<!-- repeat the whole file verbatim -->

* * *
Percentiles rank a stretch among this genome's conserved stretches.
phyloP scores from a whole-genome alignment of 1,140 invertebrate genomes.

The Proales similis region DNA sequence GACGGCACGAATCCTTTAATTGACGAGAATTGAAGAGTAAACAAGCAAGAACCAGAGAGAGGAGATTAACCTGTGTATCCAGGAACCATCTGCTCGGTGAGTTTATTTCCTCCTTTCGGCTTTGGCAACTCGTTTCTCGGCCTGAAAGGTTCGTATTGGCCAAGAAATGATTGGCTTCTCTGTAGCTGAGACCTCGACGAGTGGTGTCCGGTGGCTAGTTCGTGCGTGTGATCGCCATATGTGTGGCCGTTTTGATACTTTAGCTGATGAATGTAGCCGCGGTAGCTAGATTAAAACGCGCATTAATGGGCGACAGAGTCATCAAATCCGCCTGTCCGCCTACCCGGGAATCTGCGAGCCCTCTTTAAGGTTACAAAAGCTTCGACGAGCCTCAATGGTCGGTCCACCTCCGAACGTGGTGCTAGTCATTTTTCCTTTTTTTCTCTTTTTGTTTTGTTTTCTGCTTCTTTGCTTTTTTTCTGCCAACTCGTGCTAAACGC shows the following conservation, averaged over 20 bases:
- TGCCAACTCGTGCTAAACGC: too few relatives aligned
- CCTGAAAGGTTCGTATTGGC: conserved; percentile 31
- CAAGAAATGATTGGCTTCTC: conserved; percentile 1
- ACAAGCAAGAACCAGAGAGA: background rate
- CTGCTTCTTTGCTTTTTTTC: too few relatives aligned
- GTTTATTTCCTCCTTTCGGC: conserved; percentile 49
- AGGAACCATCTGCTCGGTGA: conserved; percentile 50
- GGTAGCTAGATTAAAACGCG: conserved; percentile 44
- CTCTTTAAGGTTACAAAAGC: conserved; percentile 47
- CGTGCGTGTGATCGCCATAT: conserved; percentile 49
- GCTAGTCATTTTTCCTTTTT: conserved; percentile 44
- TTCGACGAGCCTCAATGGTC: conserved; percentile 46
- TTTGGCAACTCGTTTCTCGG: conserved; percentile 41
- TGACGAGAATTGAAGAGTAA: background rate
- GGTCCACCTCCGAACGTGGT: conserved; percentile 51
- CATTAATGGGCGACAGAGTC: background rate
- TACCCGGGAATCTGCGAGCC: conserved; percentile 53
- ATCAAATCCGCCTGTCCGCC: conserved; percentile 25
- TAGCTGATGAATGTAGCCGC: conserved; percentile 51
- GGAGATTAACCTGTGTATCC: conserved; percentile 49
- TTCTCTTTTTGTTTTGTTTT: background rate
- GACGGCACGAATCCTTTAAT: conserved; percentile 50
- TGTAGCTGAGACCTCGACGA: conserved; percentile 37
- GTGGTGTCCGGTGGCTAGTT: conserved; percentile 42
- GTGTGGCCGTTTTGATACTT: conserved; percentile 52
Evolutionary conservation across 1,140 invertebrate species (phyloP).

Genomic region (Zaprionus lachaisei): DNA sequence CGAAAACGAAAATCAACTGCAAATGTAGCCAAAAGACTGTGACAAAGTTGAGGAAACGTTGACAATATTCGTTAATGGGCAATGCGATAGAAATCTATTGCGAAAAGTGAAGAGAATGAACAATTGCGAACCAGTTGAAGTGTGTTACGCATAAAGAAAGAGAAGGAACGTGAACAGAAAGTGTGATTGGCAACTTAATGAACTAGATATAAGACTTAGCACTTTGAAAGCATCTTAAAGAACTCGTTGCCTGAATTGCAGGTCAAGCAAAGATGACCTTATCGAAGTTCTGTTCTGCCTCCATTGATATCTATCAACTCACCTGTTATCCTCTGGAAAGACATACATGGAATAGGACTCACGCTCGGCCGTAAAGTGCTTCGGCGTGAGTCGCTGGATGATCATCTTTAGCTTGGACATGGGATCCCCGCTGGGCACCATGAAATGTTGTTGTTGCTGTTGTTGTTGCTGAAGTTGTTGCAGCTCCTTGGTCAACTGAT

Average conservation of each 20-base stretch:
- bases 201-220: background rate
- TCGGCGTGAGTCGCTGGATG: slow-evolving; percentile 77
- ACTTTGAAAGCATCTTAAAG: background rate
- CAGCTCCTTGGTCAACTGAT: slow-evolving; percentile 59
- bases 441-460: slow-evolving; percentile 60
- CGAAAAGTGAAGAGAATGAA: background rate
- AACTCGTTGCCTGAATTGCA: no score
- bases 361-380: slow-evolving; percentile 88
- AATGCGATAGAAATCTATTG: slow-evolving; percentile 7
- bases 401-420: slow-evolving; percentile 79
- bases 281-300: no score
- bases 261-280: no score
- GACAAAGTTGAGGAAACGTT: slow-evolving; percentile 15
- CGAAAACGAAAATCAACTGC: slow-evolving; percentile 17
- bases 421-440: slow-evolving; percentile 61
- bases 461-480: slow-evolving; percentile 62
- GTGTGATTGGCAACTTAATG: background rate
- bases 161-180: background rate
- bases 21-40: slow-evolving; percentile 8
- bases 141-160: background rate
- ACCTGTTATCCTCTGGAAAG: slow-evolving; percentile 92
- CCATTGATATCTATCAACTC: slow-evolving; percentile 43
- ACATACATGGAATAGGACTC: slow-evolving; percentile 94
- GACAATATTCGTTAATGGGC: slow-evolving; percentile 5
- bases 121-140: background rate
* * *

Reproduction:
Percentiles rank a stretch among this genome's conserved stretches.
phyloP scores from a whole-genome alignment of 1,140 invertebrate genomes.

The Proales similis region DNA sequence GACGGCACGAATCCTTTAATTGACGAGAATTGAAGAGTAAACAAGCAAGAACCAGAGAGAGGAGATTAACCTGTGTATCCAGGAACCATCTGCTCGGTGAGTTTATTTCCTCCTTTCGGCTTTGGCAACTCGTTTCTCGGCCTGAAAGGTTCGTATTGGCCAAGAAATGATTGGCTTCTCTGTAGCTGAGACCTCGACGAGTGGTGTCCGGTGGCTAGTTCGTGCGTGTGATCGCCATATGTGTGGCCGTTTTGATACTTTAGCTGATGAATGTAGCCGCGGTAGCTAGATTAAAACGCGCATTAATGGGCGACAGAGTCATCAAATCCGCCTGTCCGCCTACCCGGGAATCTGCGAGCCCTCTTTAAGGTTACAAAAGCTTCGACGAGCCTCAATGGTCGGTCCACCTCCGAACGTGGTGCTAGTCATTTTTCCTTTTTTTCTCTTTTTGTTTTGTTTTCTGCTTCTTTGCTTTTTTTCTGCCAACTCGTGCTAAACGC shows the following conservation, averaged over 20 bases:
- TGCCAACTCGTGCTAAACGC: too few relatives aligned
- CCTGAAAGGTTCGTATTGGC: conserved; percentile 31
- CAAGAAATGATTGGCTTCTC: conserved; percentile 1
- ACAAGCAAGAACCAGAGAGA: background rate
- CTGCTTCTTTGCTTTTTTTC: too few relatives aligned
- GTTTATTTCCTCCTTTCGGC: conserved; percentile 49
- AGGAACCATCTGCTCGGTGA: conserved; percentile 50
- GGTAGCTAGATTAAAACGCG: conserved; percentile 44
- CTCTTTAAGGTTACAAAAGC: conserved; percentile 47
- CGTGCGTGTGATCGCCATAT: conserved; percentile 49
- GCTAGTCATTTTTCCTTTTT: conserved; percentile 44
- TTCGACGAGCCTCAATGGTC: conserved; percentile 46
- TTTGGCAACTCGTTTCTCGG: conserved; percentile 41
- TGACGAGAATTGAAGAGTAA: background rate
- GGTCCACCTCCGAACGTGGT: conserved; percentile 51
- CATTAATGGGCGACAGAGTC: background rate
- TACCCGGGAATCTGCGAGCC: conserved; percentile 53
- ATCAAATCCGCCTGTCCGCC: conserved; percentile 25
- TAGCTGATGAATGTAGCCGC: conserved; percentile 51
- GGAGATTAACCTGTGTATCC: conserved; percentile 49
- TTCTCTTTTTGTTTTGTTTT: background rate
- GACGGCACGAATCCTTTAAT: conserved; percentile 50
- TGTAGCTGAGACCTCGACGA: conserved; percentile 37
- GTGGTGTCCGGTGGCTAGTT: conserved; percentile 42
- GTGTGGCCGTTTTGATACTT: conserved; percentile 52
Evolutionary conservation across 1,140 invertebrate species (phyloP).

Genomic region (Zaprionus lachaisei): DNA sequence CGAAAACGAAAATCAACTGCAAATGTAGCCAAAAGACTGTGACAAAGTTGAGGAAACGTTGACAATATTCGTTAATGGGCAATGCGATAGAAATCTATTGCGAAAAGTGAAGAGAATGAACAATTGCGAACCAGTTGAAGTGTGTTACGCATAAAGAAAGAGAAGGAACGTGAACAGAAAGTGTGATTGGCAACTTAATGAACTAGATATAAGACTTAGCACTTTGAAAGCATCTTAAAGAACTCGTTGCCTGAATTGCAGGTCAAGCAAAGATGACCTTATCGAAGTTCTGTTCTGCCTCCATTGATATCTATCAACTCACCTGTTATCCTCTGGAAAGACATACATGGAATAGGACTCACGCTCGGCCGTAAAGTGCTTCGGCGTGAGTCGCTGGATGATCATCTTTAGCTTGGACATGGGATCCCCGCTGGGCACCATGAAATGTTGTTGTTGCTGTTGTTGTTGCTGAAGTTGTTGCAGCTCCTTGGTCAACTGAT

Average conservation of each 20-base stretch:
- bases 201-220: background rate
- TCGGCGTGAGTCGCTGGATG: slow-evolving; percentile 77
- ACTTTGAAAGCATCTTAAAG: background rate
- CAGCTCCTTGGTCAACTGAT: slow-evolving; percentile 59
- bases 441-460: slow-evolving; percentile 60
- CGAAAAGTGAAGAGAATGAA: background rate
- AACTCGTTGCCTGAATTGCA: no score
- bases 361-380: slow-evolving; percentile 88
- AATGCGATAGAAATCTATTG: slow-evolving; percentile 7
- bases 401-420: slow-evolving; percentile 79
- bases 281-300: no score
- bases 261-280: no score
- GACAAAGTTGAGGAAACGTT: slow-evolving; percentile 15
- CGAAAACGAAAATCAACTGC: slow-evolving; percentile 17
- bases 421-440: slow-evolving; percentile 61
- bases 461-480: slow-evolving; percentile 62
- GTGTGATTGGCAACTTAATG: background rate
- bases 161-180: background rate
- bases 21-40: slow-evolving; percentile 8
- bases 141-160: background rate
- ACCTGTTATCCTCTGGAAAG: slow-evolving; percentile 92
- CCATTGATATCTATCAACTC: slow-evolving; percentile 43
- ACATACATGGAATAGGACTC: slow-evolving; percentile 94
- GACAATATTCGTTAATGGGC: slow-evolving; percentile 5
- bases 121-140: background rate